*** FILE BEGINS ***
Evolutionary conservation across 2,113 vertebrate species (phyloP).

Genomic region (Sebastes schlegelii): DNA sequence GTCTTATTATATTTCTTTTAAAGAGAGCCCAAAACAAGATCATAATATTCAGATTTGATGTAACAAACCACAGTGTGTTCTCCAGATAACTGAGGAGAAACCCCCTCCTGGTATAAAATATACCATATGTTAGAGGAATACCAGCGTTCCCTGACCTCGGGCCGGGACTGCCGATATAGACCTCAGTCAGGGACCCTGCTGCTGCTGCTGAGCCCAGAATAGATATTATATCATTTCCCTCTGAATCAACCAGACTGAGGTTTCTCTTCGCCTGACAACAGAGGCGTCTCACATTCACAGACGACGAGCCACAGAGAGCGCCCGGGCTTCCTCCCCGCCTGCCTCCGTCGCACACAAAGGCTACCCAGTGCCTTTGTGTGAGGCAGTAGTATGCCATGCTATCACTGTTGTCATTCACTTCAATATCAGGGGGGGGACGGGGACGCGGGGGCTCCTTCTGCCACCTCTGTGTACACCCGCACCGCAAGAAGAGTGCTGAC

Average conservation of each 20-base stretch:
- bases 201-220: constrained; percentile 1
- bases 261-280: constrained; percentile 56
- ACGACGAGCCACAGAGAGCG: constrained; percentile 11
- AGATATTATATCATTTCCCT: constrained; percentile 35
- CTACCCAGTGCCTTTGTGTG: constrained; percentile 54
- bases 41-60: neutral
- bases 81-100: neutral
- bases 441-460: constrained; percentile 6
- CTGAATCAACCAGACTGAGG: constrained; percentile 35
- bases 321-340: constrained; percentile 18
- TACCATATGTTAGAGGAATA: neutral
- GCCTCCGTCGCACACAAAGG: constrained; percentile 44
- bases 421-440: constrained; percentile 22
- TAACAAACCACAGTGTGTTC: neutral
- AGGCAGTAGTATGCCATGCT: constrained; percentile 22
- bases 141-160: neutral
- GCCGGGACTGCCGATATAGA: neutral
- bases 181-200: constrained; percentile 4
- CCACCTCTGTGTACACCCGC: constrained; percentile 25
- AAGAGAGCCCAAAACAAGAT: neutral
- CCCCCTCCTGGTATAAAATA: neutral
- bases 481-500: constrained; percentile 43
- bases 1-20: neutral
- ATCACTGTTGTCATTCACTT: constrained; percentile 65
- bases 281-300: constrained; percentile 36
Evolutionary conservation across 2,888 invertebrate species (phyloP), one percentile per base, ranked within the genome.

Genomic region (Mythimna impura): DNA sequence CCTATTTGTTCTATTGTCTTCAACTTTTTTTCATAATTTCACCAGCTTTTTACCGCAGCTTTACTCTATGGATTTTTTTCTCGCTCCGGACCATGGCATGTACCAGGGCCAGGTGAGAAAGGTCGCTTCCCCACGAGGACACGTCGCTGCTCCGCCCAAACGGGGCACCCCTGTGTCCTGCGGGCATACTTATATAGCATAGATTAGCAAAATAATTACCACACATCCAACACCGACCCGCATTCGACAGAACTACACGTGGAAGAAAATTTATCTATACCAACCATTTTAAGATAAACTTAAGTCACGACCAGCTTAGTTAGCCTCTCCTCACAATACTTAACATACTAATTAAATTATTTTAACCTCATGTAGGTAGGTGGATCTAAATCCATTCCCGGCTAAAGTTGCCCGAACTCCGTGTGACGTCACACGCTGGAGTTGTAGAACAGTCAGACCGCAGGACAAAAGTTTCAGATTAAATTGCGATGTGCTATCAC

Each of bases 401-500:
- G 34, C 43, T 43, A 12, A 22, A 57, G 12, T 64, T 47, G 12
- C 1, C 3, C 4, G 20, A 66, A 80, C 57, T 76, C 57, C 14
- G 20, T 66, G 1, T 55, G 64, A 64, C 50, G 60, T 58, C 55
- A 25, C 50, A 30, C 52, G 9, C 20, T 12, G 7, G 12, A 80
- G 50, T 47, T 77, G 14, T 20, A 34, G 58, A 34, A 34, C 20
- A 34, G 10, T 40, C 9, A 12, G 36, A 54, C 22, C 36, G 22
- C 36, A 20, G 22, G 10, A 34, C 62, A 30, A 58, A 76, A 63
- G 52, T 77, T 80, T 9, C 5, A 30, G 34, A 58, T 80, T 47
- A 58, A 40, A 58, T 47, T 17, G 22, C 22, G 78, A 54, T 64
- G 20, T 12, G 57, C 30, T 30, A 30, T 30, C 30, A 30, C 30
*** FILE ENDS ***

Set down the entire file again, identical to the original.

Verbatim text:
Evolutionary conservation across 2,113 vertebrate species (phyloP).

Genomic region (Sebastes schlegelii): DNA sequence GTCTTATTATATTTCTTTTAAAGAGAGCCCAAAACAAGATCATAATATTCAGATTTGATGTAACAAACCACAGTGTGTTCTCCAGATAACTGAGGAGAAACCCCCTCCTGGTATAAAATATACCATATGTTAGAGGAATACCAGCGTTCCCTGACCTCGGGCCGGGACTGCCGATATAGACCTCAGTCAGGGACCCTGCTGCTGCTGCTGAGCCCAGAATAGATATTATATCATTTCCCTCTGAATCAACCAGACTGAGGTTTCTCTTCGCCTGACAACAGAGGCGTCTCACATTCACAGACGACGAGCCACAGAGAGCGCCCGGGCTTCCTCCCCGCCTGCCTCCGTCGCACACAAAGGCTACCCAGTGCCTTTGTGTGAGGCAGTAGTATGCCATGCTATCACTGTTGTCATTCACTTCAATATCAGGGGGGGGACGGGGACGCGGGGGCTCCTTCTGCCACCTCTGTGTACACCCGCACCGCAAGAAGAGTGCTGAC

Average conservation of each 20-base stretch:
- bases 201-220: constrained; percentile 1
- bases 261-280: constrained; percentile 56
- ACGACGAGCCACAGAGAGCG: constrained; percentile 11
- AGATATTATATCATTTCCCT: constrained; percentile 35
- CTACCCAGTGCCTTTGTGTG: constrained; percentile 54
- bases 41-60: neutral
- bases 81-100: neutral
- bases 441-460: constrained; percentile 6
- CTGAATCAACCAGACTGAGG: constrained; percentile 35
- bases 321-340: constrained; percentile 18
- TACCATATGTTAGAGGAATA: neutral
- GCCTCCGTCGCACACAAAGG: constrained; percentile 44
- bases 421-440: constrained; percentile 22
- TAACAAACCACAGTGTGTTC: neutral
- AGGCAGTAGTATGCCATGCT: constrained; percentile 22
- bases 141-160: neutral
- GCCGGGACTGCCGATATAGA: neutral
- bases 181-200: constrained; percentile 4
- CCACCTCTGTGTACACCCGC: constrained; percentile 25
- AAGAGAGCCCAAAACAAGAT: neutral
- CCCCCTCCTGGTATAAAATA: neutral
- bases 481-500: constrained; percentile 43
- bases 1-20: neutral
- ATCACTGTTGTCATTCACTT: constrained; percentile 65
- bases 281-300: constrained; percentile 36
Evolutionary conservation across 2,888 invertebrate species (phyloP), one percentile per base, ranked within the genome.

Genomic region (Mythimna impura): DNA sequence CCTATTTGTTCTATTGTCTTCAACTTTTTTTCATAATTTCACCAGCTTTTTACCGCAGCTTTACTCTATGGATTTTTTTCTCGCTCCGGACCATGGCATGTACCAGGGCCAGGTGAGAAAGGTCGCTTCCCCACGAGGACACGTCGCTGCTCCGCCCAAACGGGGCACCCCTGTGTCCTGCGGGCATACTTATATAGCATAGATTAGCAAAATAATTACCACACATCCAACACCGACCCGCATTCGACAGAACTACACGTGGAAGAAAATTTATCTATACCAACCATTTTAAGATAAACTTAAGTCACGACCAGCTTAGTTAGCCTCTCCTCACAATACTTAACATACTAATTAAATTATTTTAACCTCATGTAGGTAGGTGGATCTAAATCCATTCCCGGCTAAAGTTGCCCGAACTCCGTGTGACGTCACACGCTGGAGTTGTAGAACAGTCAGACCGCAGGACAAAAGTTTCAGATTAAATTGCGATGTGCTATCAC

Each of bases 401-500:
- G 34, C 43, T 43, A 12, A 22, A 57, G 12, T 64, T 47, G 12
- C 1, C 3, C 4, G 20, A 66, A 80, C 57, T 76, C 57, C 14
- G 20, T 66, G 1, T 55, G 64, A 64, C 50, G 60, T 58, C 55
- A 25, C 50, A 30, C 52, G 9, C 20, T 12, G 7, G 12, A 80
- G 50, T 47, T 77, G 14, T 20, A 34, G 58, A 34, A 34, C 20
- A 34, G 10, T 40, C 9, A 12, G 36, A 54, C 22, C 36, G 22
- C 36, A 20, G 22, G 10, A 34, C 62, A 30, A 58, A 76, A 63
- G 52, T 77, T 80, T 9, C 5, A 30, G 34, A 58, T 80, T 47
- A 58, A 40, A 58, T 47, T 17, G 22, C 22, G 78, A 54, T 64
- G 20, T 12, G 57, C 30, T 30, A 30, T 30, C 30, A 30, C 30